## Thursday, 9 August 2012

### Here and Gone, Inc., has sales of \$18.1 million, total assets of \$13.1 million, and total debt of \$3.9

Here and Gone, Inc., has sales of \$18.1 million, total assets of \$13.1 million, and total debt of \$3.9 million. Assume the profit margin is 9 percent.

 Requirement 1: What is net income? (Do not include the dollar sign (\$). Enter your answer in dollars, not millions of dollars (e.g., 1,234,567).)

 Net income \$

 Requirement 2: What is ROA? (Do not include the percent sign (%). Round your answer to 2 decimal places (e.g., 32.16).)

 ROA %

 Requirement 3: What is ROE? (Do not include the percent sign (%). Round your answer to 2 decimal places (e.g., 32.16).)

 ROE %

Explanation:

### SDJ, Inc., has net working capital of \$940, current liabilities of \$6,700, and inventory of \$1,110.

SDJ, Inc., has net working capital of \$940, current liabilities of \$6,700, and inventory of \$1,110.

 Requirement 1: What is the current ratio? (Round your answer to 2 decimal places (e.g., 3.16).)

 Current ratio times

 Requirement 2: What is the quick ratio? (Round your answer to 2 decimal places (e.g., 3.16).)

 Quick ratio times

Explanation:

### Prepare a balance sheet given the following information for Alaskan Orange Corp. as of December 31, 2010:

 Prepare a balance sheet given the following information for Alaskan Orange Corp. as of December 31, 2010: cash = \$195,000; patents and copyrights = \$849,000; accounts payable = \$294,000; accounts receivable = \$255,000; tangible net fixed assets = \$5,120,000; inventory = \$540,000; notes payable = \$187,000; accumulated retained earnings = \$4,606,000; long-term debt = \$1,230,000. (Do not include the dollar signs (\$).)

 Balance Sheet Cash \$ 195,000 Accounts payable \$ 294,000 Accounts receivable 255,000 Notes payable 187,000 Inventory 540,000 Current liabilities \$ 481,000 Current assets \$ 990,000 Long-term debt 1,230,000 Total liabilities \$ 1,711,000 Tangible net fixed assets \$ 5,120,000 Intangible net fixed assets 849,000 Common stock 642,000 Accumulated retained earnings 4,606,000 Total assets \$ 6,959,000 Total liabilities & owners’ equity \$ 6,959,000
Explanation:
 Owners’ equity has to be total liabilities & equity minus accumulated retained earnings and total liabilities, so:

 Owner’s equity = Total liabilities & equity – Accumulated retained earnings – Total liabilities Owners’ equity = \$6,959,000 – 4,606,000 – 1,711,000 Owners’ equity = \$642,000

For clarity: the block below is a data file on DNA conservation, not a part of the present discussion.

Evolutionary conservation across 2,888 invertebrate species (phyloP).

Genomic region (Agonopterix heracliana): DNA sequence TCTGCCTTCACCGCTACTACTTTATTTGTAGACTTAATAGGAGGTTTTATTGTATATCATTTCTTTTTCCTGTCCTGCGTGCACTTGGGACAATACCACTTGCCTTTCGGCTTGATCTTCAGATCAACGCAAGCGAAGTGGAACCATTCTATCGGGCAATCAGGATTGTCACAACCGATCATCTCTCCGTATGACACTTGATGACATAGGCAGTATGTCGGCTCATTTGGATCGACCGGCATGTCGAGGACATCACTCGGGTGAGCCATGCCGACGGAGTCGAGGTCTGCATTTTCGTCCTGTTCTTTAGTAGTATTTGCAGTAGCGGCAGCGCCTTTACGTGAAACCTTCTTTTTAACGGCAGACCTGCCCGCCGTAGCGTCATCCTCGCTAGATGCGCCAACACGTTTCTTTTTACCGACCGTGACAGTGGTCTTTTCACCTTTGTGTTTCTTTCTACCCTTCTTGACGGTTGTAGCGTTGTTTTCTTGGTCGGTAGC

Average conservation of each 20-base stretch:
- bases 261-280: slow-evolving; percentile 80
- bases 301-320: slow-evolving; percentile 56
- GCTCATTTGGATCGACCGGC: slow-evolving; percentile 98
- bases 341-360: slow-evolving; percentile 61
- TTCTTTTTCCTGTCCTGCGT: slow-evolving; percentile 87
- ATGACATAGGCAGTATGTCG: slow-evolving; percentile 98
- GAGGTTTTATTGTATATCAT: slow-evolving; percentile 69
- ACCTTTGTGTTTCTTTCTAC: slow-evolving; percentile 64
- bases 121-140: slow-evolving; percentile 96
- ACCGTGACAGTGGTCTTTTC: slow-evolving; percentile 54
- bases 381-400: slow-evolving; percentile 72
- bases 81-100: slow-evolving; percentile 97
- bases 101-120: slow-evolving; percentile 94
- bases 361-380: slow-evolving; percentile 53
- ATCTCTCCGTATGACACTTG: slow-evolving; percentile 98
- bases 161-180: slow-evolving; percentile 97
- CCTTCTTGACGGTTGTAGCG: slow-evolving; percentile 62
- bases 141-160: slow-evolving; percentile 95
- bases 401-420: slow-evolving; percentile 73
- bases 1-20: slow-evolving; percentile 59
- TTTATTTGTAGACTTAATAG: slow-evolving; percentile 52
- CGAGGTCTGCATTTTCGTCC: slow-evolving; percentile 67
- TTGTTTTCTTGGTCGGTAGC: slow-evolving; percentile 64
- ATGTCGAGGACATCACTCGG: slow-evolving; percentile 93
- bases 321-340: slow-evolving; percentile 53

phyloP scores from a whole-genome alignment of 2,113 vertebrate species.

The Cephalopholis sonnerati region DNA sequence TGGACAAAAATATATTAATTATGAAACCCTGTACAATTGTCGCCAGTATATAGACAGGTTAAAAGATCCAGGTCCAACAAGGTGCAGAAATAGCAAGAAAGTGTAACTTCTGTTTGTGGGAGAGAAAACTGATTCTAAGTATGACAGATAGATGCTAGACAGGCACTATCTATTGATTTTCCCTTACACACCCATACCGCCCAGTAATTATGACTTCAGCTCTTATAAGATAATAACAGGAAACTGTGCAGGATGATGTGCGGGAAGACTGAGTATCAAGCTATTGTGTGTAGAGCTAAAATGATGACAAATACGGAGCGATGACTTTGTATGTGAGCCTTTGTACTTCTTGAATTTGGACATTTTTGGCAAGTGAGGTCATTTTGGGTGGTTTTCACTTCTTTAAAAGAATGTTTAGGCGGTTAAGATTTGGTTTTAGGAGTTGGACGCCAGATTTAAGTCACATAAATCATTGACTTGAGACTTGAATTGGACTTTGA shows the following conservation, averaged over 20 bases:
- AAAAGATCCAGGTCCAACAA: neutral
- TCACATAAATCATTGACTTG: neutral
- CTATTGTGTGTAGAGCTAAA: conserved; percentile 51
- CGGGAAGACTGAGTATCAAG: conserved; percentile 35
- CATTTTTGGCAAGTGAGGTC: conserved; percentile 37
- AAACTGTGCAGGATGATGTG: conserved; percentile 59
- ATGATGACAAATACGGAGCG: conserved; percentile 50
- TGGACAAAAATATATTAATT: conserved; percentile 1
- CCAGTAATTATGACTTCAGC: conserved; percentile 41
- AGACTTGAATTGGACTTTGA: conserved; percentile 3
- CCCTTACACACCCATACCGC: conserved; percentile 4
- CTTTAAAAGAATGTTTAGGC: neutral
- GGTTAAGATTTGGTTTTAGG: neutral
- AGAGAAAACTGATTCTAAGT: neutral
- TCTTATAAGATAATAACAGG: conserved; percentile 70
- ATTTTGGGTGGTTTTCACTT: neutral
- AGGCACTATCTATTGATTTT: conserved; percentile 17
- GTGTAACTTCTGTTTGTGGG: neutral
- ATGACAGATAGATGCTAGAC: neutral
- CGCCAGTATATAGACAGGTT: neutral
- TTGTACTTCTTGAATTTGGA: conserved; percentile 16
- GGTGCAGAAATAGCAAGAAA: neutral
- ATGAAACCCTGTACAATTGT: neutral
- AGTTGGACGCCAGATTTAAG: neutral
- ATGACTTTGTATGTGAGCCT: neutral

### You are given the following information for Sookie’s Cookies Co.: sales = \$52,100; costs = \$38,700;

You are given the following information for Sookie’s Cookies Co.: sales = \$52,100; costs = \$38,700; addition to retained earnings = \$2,975; dividends paid = \$980; interest expense = \$1,470; tax rate = 30 percent.

 Required: Calculate the depreciation expense. (Do not include the dollar sign (\$).)

 Depreciation expense \$

Explanation:
 Here we need to work the income statement backward. Starting with net income, we know that net income is:

 Net income = Dividends + Addition to retained earnings Net income = \$980 + 2,975 Net income = \$3,955

 Net income is also the taxable income, minus the taxable income times the tax rate, or:

 Net income = Taxable income – (Taxable income)(Tax rate) Net income = Taxable income(1 – Tax rate)

 We can rearrange this equation and solve for the taxable income as:

 Taxable income = Net income / (1 – Tax rate) Taxable income = \$3,955 / (1 – 0.30) Taxable income = \$5,650

 EBIT minus interest equals taxable income, so rearranging this relationship, we find:

 EBIT = Taxable income + Interest EBIT = \$5,650 + 1,470 EBIT = \$7,120

 Now that we have the EBIT, we know that sales minus costs minus depreciation equals EBIT. Solving this equation for EBIT, we find:

 EBIT = Sales – Costs – Depreciation \$7,120 = \$52,100 – 38,700 – Depreciation Depreciation = \$6,280

### Hammett, Inc., has sales of \$19,630, costs of \$9,400, depreciation expense of \$2,070, and interest

Hammett, Inc., has sales of \$19,630, costs of \$9,400, depreciation expense of \$2,070, and interest expense of \$1,560. Assume the tax rate is 30 percent.
 Required: What is the operating cash flow? (Do not include the dollar sign (\$).)

 Operating cash flow \$

Explanation:
 To calculate the OCF, we first need to construct an income statement. The income statement starts with revenues and subtracts costs to arrive at EBIT. We then subtract out interest to get taxable income, and then subtract taxes to arrive at net income. Doing so, we get:

 Income statement Sales \$ 19,630 Costs 9,400 Depreciation 2,070 EBIT \$ 8,160 Interest 1,560 Taxable income \$ 6,600 Taxes (30%) 1,980 Net income \$ 4,620

 Now we can calculate the OCF, which is:

 OCF = EBIT + Depreciation – Taxes OCF = \$8,160 + 2,070 – 1,980 OCF = \$8,250

### Lifeline, Inc., has sales of \$590,000, costs of \$268,000, depreciation expense of \$68,500, interest

Lifeline, Inc., has sales of \$590,000, costs of \$268,000, depreciation expense of \$68,500, interest expense of \$35,500, and a tax rate of 40 percent.

 Required: What is the net income for this firm? (Do not include the dollar sign (\$).)